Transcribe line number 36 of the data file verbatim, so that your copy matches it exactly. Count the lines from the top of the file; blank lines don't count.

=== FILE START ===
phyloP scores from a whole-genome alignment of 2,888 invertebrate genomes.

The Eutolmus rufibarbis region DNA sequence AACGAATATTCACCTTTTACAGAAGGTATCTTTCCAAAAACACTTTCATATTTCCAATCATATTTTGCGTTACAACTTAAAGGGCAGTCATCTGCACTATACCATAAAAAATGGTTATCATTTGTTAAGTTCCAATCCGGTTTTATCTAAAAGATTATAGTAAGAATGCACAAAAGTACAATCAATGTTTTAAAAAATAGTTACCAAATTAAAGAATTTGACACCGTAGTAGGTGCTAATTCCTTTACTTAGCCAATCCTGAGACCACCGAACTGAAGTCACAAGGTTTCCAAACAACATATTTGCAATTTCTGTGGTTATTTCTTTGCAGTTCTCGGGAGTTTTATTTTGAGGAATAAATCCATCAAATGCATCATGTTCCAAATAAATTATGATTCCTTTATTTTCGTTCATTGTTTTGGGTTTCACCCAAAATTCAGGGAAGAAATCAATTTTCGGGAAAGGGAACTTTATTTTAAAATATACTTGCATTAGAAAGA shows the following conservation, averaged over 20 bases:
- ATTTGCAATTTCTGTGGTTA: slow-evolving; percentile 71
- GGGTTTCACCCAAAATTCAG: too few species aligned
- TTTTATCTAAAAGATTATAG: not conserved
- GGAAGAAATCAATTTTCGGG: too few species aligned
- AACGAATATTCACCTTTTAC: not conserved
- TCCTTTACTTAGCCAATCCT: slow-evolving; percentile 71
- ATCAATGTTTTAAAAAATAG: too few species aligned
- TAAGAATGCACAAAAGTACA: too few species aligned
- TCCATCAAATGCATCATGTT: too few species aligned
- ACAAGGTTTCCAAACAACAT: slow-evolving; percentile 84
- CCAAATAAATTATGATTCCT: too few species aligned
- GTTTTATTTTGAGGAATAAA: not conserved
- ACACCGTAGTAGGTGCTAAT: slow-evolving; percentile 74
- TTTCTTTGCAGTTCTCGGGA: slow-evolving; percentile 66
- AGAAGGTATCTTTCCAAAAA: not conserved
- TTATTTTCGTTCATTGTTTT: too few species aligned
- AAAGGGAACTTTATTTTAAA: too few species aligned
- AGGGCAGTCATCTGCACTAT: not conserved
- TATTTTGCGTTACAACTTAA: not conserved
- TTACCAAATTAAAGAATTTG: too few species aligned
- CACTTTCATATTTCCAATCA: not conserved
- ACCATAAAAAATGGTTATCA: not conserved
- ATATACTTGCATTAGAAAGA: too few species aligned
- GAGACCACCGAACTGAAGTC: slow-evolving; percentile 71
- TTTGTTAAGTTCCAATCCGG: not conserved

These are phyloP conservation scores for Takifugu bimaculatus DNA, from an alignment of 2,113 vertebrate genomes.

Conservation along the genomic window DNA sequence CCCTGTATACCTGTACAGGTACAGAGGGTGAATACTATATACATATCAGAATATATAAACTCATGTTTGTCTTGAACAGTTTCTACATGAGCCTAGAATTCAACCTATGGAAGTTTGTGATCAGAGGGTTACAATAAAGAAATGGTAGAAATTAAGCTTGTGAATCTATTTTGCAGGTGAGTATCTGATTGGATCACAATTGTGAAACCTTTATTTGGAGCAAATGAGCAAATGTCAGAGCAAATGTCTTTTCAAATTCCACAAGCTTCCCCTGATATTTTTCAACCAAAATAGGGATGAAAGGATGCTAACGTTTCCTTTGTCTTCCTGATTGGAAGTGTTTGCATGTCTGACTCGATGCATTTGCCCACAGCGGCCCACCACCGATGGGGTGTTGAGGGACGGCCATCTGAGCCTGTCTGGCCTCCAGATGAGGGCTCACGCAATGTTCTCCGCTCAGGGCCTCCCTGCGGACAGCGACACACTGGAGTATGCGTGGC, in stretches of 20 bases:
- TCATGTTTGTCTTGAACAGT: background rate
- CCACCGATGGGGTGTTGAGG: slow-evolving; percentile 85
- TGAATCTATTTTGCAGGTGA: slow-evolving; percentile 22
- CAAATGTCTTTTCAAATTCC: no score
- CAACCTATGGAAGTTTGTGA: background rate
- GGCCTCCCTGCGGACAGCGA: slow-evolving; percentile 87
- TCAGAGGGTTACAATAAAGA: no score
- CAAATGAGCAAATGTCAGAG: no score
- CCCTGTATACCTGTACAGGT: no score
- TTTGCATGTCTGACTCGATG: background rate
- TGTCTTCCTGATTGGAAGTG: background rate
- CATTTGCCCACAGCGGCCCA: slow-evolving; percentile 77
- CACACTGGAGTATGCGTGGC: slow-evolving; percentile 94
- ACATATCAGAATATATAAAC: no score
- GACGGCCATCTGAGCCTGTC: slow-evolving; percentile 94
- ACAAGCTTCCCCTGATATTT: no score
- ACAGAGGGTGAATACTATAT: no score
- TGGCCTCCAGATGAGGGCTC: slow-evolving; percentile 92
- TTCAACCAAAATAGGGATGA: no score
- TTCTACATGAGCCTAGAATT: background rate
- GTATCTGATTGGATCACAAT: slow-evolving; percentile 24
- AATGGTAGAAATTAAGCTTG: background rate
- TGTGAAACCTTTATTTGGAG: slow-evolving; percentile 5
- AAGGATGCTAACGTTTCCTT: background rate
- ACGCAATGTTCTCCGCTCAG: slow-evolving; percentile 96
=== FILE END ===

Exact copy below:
- TCAGAGGGTTACAATAAAGA: no score